inspections. To assess the risks facing FINRA and conduct reviews of
                       FINRA programs, OCIE collected a substantial amount of information on
                       FINRA’s regulatory programs and operations, including those for which it
                       had not previously conducted oversight but which Section 964 of the
                       Dodd-Frank Act identified. OCIE has analyzed the information it collected,
                       and, according to OCIE officials, will use this information as it implements
                       its enhanced risk-based oversight of FINRA later in 2012. While OCIE
                       has followed some elements of a risk-management framework as it has
                       considered its existing and future oversight of FINRA, it has not
                       addressed all elements of the framework. For example, OCIE officials
                       have not articulated or documented how they will select the appropriate
                       alternatives for enhanced oversight and how they will monitor the
                       implementation of OCIE’s oversight. Without doing so, OCIE may be
                       missing opportunities to take a more comprehensive approach to



                       35
                        GAO-08-33.




                       Page 17                                      GAO-12-625 SEC Oversight of FINRA
                               considering all risks and alternatives associated with oversight of FINRA,
                               as well as the monitoring of its future efforts.


OCIE Is Assessing FINRA’s      With the goal of enhancing its oversight of FINRA, OCIE is working to
Risks as Part of Its Efforts   assess potential risks FINRA faces. These risks may also affect SEC’s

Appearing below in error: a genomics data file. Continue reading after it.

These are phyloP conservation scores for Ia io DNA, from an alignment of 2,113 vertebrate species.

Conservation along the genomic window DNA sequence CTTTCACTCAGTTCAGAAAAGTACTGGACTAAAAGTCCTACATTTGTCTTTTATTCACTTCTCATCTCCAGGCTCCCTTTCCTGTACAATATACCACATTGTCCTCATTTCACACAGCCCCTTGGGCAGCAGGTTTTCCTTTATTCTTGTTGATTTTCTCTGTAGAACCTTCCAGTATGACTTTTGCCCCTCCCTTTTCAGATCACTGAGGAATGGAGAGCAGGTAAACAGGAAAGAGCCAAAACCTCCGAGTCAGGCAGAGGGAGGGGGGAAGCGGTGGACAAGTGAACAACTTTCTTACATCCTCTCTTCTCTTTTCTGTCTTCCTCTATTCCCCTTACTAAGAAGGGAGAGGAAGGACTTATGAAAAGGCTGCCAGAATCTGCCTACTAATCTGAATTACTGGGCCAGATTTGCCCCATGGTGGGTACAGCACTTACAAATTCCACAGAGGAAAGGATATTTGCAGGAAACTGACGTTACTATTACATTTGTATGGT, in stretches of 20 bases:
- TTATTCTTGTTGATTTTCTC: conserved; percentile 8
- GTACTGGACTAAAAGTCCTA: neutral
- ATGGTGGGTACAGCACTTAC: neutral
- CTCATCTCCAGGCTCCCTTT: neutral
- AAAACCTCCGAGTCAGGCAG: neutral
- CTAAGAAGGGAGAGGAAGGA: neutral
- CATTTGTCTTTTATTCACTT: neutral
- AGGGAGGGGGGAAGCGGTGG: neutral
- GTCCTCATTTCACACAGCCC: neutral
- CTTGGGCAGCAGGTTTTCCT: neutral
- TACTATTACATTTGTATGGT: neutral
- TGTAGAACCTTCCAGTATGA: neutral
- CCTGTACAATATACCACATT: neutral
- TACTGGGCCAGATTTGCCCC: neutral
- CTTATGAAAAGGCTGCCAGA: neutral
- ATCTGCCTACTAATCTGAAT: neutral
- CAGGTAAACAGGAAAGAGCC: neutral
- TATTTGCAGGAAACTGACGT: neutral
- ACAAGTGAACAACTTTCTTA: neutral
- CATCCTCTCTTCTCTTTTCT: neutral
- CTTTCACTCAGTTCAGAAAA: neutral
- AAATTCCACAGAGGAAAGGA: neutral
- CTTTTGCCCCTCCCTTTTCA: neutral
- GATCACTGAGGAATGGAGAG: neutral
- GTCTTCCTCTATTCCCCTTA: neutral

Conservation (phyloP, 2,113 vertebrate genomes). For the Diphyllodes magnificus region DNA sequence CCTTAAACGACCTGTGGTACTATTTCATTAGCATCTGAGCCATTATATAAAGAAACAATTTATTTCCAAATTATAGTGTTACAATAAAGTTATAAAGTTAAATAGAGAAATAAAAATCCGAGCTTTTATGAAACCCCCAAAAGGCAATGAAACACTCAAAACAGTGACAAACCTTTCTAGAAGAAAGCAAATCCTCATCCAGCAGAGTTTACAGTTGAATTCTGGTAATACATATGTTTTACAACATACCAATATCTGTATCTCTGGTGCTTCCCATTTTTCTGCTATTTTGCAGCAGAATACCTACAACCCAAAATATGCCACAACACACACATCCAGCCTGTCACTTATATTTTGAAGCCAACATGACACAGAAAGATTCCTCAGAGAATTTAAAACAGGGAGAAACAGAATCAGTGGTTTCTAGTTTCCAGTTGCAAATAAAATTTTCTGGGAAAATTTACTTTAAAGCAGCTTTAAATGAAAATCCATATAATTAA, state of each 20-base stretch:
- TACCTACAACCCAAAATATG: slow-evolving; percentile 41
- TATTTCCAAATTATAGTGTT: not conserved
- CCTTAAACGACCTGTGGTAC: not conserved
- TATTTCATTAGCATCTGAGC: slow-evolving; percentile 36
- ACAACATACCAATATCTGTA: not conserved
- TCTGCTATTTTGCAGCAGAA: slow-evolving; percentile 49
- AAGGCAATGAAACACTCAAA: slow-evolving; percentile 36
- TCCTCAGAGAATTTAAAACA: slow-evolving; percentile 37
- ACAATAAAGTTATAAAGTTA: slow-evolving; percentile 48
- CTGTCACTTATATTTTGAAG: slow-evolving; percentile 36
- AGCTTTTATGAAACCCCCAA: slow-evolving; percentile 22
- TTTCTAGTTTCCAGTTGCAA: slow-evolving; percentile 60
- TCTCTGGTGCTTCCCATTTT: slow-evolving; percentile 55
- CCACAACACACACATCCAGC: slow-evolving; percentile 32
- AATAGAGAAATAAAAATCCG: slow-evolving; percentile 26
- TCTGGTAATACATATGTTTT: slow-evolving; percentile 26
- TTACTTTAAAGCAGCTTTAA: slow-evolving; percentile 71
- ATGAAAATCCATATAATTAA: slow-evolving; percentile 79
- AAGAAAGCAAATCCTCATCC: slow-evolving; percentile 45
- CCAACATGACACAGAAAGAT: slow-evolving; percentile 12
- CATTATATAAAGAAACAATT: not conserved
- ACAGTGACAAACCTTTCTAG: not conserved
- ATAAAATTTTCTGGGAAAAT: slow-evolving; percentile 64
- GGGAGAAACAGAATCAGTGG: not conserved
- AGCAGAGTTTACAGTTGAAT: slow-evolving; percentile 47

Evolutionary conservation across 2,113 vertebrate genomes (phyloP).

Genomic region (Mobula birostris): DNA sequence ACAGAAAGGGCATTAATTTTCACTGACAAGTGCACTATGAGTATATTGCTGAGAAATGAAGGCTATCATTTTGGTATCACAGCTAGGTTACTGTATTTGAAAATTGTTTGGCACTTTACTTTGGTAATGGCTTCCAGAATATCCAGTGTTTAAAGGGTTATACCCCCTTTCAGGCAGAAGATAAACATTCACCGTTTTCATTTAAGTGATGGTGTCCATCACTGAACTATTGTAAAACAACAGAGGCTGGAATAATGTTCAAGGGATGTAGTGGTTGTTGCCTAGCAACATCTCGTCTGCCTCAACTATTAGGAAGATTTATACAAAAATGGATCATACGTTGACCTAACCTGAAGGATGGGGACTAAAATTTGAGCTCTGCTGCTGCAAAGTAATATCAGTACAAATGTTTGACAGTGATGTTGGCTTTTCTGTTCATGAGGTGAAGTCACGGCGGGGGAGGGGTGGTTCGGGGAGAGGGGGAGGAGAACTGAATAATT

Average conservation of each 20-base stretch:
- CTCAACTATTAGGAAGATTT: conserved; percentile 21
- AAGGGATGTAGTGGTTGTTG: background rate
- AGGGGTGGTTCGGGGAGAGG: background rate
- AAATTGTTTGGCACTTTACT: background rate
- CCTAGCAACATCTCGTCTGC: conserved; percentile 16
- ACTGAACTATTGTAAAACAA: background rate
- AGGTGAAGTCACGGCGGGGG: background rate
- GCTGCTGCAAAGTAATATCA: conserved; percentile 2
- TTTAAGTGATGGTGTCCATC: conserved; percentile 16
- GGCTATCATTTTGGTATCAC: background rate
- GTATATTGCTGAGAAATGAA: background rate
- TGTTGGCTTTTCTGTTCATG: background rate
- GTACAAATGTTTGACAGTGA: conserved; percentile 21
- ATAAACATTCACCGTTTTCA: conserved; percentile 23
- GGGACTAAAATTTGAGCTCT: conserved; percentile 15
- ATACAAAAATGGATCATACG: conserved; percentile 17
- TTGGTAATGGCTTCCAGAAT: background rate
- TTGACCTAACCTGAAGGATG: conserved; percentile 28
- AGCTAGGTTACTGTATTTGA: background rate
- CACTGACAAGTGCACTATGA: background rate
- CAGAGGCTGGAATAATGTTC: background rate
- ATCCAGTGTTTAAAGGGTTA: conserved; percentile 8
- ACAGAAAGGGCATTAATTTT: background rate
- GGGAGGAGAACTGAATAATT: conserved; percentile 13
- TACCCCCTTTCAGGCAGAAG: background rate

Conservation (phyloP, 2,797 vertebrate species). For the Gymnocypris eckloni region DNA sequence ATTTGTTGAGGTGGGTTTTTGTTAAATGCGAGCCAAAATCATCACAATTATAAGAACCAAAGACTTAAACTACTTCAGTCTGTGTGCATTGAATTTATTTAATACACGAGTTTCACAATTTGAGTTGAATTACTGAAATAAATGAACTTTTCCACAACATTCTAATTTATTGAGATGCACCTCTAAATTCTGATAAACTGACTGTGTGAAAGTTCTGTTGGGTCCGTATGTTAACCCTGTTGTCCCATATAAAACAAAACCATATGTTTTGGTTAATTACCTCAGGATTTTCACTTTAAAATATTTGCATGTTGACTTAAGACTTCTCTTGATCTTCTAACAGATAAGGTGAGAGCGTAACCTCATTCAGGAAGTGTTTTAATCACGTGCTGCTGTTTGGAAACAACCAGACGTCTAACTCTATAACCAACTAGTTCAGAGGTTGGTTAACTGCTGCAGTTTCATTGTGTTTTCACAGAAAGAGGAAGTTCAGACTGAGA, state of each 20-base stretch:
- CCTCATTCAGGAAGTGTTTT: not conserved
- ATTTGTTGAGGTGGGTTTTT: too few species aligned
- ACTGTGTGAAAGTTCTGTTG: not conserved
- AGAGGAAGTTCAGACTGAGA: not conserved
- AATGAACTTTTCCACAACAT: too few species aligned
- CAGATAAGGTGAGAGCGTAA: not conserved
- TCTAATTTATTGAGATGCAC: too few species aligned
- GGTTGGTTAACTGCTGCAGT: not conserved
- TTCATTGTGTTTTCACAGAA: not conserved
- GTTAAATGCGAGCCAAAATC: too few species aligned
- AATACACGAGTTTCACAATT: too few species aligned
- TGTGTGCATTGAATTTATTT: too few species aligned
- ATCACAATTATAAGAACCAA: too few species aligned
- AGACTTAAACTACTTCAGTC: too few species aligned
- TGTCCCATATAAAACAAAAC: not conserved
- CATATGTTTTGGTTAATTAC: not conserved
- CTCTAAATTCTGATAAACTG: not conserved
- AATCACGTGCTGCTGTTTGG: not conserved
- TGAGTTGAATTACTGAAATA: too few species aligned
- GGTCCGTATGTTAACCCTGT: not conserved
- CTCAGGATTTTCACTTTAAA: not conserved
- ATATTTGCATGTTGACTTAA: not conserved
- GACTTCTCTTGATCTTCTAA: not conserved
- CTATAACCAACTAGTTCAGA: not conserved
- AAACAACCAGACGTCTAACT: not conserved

to Enhance and Expand          general oversight of the securities industry, and more specifically, how
                               SEC will oversee FINRA. To assess potential risks FINRA faces, OCIE
Oversight of FINRA             has obtained information and data on various aspects of FINRA’s
                               regulatory programs and operations. This includes information on
                               FINRA’s examinations of broker-dealers, its surveillance programs,
                               arbitration, advertising regulation, and governance. It also has collected
                               information from FINRA’s internal audit reports, and reports prepared by
                               third parties for FINRA. 36 OCIE officials said that they focused their
                               information collection efforts on the areas identified in Section 964 of the
                               Dodd-Frank Act because these were the risks that Congress identified.

                               OCIE officials have analyzed the information they collected for different
                               FINRA programs and operations, including areas that they have
                               previously overseen.

                               •    Examinations. According to OCIE’s preliminary analysis of the
                                    information collected, OCIE has analyzed the number of examinations
                                    FINRA has conducted of member firms as well as the number of
                                    examiners that FINRA employed between 2008 and 2010. OCIE has
                                    also been reviewing several aspects of FINRA’s examination
                                    programs to further develop its risk-based approach, including how
                                    FINRA communicates with its members and SEC about its
                                    examination programs. For example, according to OCIE’s analysis,
                                    OCIE staff are reviewing the extent to which FINRA’s examination
                                    process is transparent to its member firms and SEC. OCIE staff are
                                    also reviewing how FINRA is filling open examiner positions with well-
                                    qualified applicants, and how FINRA trains its examiners. To assess